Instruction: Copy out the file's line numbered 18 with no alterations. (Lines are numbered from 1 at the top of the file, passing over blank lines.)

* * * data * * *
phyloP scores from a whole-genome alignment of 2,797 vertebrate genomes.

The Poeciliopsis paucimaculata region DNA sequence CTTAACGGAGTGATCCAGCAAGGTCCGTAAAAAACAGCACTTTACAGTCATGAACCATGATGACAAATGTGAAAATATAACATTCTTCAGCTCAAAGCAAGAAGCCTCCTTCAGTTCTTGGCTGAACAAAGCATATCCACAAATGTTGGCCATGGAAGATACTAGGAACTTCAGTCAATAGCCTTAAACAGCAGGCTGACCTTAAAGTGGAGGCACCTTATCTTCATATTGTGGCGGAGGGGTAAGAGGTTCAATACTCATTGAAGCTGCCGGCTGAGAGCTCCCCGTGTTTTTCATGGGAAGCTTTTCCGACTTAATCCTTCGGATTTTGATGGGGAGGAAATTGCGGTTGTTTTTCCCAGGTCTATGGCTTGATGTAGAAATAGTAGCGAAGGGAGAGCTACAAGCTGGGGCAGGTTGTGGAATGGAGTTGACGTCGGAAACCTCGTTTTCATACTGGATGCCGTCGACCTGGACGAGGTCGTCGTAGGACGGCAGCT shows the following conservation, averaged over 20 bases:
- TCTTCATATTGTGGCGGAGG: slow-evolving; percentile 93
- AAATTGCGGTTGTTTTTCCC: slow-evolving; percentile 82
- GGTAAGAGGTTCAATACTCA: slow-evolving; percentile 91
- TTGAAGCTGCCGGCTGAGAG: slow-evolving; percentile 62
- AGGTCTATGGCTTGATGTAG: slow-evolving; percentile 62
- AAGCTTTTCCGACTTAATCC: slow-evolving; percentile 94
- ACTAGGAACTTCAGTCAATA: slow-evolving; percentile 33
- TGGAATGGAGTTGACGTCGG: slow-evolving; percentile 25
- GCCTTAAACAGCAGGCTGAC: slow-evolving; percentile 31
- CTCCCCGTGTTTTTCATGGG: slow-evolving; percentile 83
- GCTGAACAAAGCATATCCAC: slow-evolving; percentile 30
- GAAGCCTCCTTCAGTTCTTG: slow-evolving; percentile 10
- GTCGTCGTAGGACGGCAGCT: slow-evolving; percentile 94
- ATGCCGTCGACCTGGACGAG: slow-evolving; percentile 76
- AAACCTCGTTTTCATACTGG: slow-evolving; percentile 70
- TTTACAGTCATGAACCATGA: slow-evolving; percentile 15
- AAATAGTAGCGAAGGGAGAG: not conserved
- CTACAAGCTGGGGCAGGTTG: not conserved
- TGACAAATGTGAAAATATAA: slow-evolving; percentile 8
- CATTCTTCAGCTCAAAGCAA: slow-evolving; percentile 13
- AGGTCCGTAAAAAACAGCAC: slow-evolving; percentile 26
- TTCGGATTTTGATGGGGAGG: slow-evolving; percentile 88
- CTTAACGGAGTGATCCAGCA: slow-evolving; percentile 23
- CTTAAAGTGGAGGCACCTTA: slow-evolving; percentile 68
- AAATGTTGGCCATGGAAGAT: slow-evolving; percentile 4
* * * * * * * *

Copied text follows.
- TTTACAGTCATGAACCATGA: slow-evolving; percentile 15